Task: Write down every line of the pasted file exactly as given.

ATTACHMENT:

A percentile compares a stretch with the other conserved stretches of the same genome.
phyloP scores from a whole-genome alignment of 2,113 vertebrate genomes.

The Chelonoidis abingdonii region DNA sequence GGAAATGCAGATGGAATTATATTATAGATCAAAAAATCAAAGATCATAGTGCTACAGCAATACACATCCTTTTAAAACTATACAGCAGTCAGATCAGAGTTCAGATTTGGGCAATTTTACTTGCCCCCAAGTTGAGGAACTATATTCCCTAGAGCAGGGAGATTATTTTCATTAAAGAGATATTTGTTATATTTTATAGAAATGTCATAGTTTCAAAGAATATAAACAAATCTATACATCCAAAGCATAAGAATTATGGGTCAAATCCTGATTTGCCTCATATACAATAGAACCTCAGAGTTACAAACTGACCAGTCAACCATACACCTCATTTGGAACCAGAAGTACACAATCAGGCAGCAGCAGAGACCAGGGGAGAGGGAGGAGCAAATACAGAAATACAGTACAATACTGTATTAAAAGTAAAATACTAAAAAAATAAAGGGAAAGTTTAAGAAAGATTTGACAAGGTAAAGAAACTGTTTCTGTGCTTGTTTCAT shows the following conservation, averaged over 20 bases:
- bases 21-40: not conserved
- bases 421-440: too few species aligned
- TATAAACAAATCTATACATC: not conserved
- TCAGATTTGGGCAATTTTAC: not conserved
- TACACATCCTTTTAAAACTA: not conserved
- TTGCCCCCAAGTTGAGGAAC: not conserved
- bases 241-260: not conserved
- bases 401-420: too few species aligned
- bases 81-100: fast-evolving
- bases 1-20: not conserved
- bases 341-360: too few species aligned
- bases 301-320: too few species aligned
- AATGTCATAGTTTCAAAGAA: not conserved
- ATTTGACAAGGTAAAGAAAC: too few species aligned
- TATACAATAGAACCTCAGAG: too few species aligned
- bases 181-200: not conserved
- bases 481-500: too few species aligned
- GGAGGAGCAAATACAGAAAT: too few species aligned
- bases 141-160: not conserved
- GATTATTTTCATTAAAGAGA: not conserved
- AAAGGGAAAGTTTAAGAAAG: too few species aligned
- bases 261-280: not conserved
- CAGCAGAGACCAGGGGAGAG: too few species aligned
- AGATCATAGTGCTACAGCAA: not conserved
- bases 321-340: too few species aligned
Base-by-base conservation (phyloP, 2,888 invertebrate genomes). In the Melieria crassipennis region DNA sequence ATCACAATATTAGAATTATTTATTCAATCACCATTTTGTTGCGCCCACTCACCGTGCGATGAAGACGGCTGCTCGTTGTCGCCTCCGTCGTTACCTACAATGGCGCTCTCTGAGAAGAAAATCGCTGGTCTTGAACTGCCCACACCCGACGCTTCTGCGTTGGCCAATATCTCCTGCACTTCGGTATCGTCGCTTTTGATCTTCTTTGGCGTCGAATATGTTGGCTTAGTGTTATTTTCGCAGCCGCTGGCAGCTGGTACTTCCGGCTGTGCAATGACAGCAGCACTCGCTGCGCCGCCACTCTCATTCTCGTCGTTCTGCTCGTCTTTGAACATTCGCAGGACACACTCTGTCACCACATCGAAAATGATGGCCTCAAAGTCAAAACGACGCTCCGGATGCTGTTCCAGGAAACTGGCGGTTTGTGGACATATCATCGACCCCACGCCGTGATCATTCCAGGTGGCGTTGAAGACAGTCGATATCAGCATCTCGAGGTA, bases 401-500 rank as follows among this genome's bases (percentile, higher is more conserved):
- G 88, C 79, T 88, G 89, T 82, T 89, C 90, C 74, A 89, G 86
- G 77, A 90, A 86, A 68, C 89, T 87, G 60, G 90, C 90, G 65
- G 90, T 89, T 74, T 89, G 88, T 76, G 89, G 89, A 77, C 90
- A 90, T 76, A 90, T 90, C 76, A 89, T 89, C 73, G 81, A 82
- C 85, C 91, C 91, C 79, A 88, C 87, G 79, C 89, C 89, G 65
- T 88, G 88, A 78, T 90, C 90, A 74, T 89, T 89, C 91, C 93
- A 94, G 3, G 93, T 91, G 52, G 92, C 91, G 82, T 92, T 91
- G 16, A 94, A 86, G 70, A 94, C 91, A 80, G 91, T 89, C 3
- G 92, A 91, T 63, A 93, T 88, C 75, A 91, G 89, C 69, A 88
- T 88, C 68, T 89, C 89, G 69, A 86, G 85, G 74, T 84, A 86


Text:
A percentile compares a stretch with the other conserved stretches of the same genome.
phyloP scores from a whole-genome alignment of 2,113 vertebrate genomes.

The Chelonoidis abingdonii region DNA sequence GGAAATGCAGATGGAATTATATTATAGATCAAAAAATCAAAGATCATAGTGCTACAGCAATACACATCCTTTTAAAACTATACAGCAGTCAGATCAGAGTTCAGATTTGGGCAATTTTACTTGCCCCCAAGTTGAGGAACTATATTCCCTAGAGCAGGGAGATTATTTTCATTAAAGAGATATTTGTTATATTTTATAGAAATGTCATAGTTTCAAAGAATATAAACAAATCTATACATCCAAAGCATAAGAATTATGGGTCAAATCCTGATTTGCCTCATATACAATAGAACCTCAGAGTTACAAACTGACCAGTCAACCATACACCTCATTTGGAACCAGAAGTACACAATCAGGCAGCAGCAGAGACCAGGGGAGAGGGAGGAGCAAATACAGAAATACAGTACAATACTGTATTAAAAGTAAAATACTAAAAAAATAAAGGGAAAGTTTAAGAAAGATTTGACAAGGTAAAGAAACTGTTTCTGTGCTTGTTTCAT shows the following conservation, averaged over 20 bases:
- bases 21-40: not conserved
- bases 421-440: too few species aligned
- TATAAACAAATCTATACATC: not conserved
- TCAGATTTGGGCAATTTTAC: not conserved
- TACACATCCTTTTAAAACTA: not conserved
- TTGCCCCCAAGTTGAGGAAC: not conserved
- bases 241-260: not conserved
- bases 401-420: too few species aligned
- bases 81-100: fast-evolving
- bases 1-20: not conserved
- bases 341-360: too few species aligned
- bases 301-320: too few species aligned
- AATGTCATAGTTTCAAAGAA: not conserved
- ATTTGACAAGGTAAAGAAAC: too few species aligned
- TATACAATAGAACCTCAGAG: too few species aligned
- bases 181-200: not conserved
- bases 481-500: too few species aligned
- GGAGGAGCAAATACAGAAAT: too few species aligned
- bases 141-160: not conserved
- GATTATTTTCATTAAAGAGA: not conserved
- AAAGGGAAAGTTTAAGAAAG: too few species aligned
- bases 261-280: not conserved
- CAGCAGAGACCAGGGGAGAG: too few species aligned
- AGATCATAGTGCTACAGCAA: not conserved
- bases 321-340: too few species aligned
Base-by-base conservation (phyloP, 2,888 invertebrate genomes). In the Melieria crassipennis region DNA sequence ATCACAATATTAGAATTATTTATTCAATCACCATTTTGTTGCGCCCACTCACCGTGCGATGAAGACGGCTGCTCGTTGTCGCCTCCGTCGTTACCTACAATGGCGCTCTCTGAGAAGAAAATCGCTGGTCTTGAACTGCCCACACCCGACGCTTCTGCGTTGGCCAATATCTCCTGCACTTCGGTATCGTCGCTTTTGATCTTCTTTGGCGTCGAATATGTTGGCTTAGTGTTATTTTCGCAGCCGCTGGCAGCTGGTACTTCCGGCTGTGCAATGACAGCAGCACTCGCTGCGCCGCCACTCTCATTCTCGTCGTTCTGCTCGTCTTTGAACATTCGCAGGACACACTCTGTCACCACATCGAAAATGATGGCCTCAAAGTCAAAACGACGCTCCGGATGCTGTTCCAGGAAACTGGCGGTTTGTGGACATATCATCGACCCCACGCCGTGATCATTCCAGGTGGCGTTGAAGACAGTCGATATCAGCATCTCGAGGTA, bases 401-500 rank as follows among this genome's bases (percentile, higher is more conserved):
- G 88, C 79, T 88, G 89, T 82, T 89, C 90, C 74, A 89, G 86
- G 77, A 90, A 86, A 68, C 89, T 87, G 60, G 90, C 90, G 65
- G 90, T 89, T 74, T 89, G 88, T 76, G 89, G 89, A 77, C 90
- A 90, T 76, A 90, T 90, C 76, A 89, T 89, C 73, G 81, A 82
- C 85, C 91, C 91, C 79, A 88, C 87, G 79, C 89, C 89, G 65
- T 88, G 88, A 78, T 90, C 90, A 74, T 89, T 89, C 91, C 93
- A 94, G 3, G 93, T 91, G 52, G 92, C 91, G 82, T 92, T 91
- G 16, A 94, A 86, G 70, A 94, C 91, A 80, G 91, T 89, C 3
- G 92, A 91, T 63, A 93, T 88, C 75, A 91, G 89, C 69, A 88
- T 88, C 68, T 89, C 89, G 69, A 86, G 85, G 74, T 84, A 86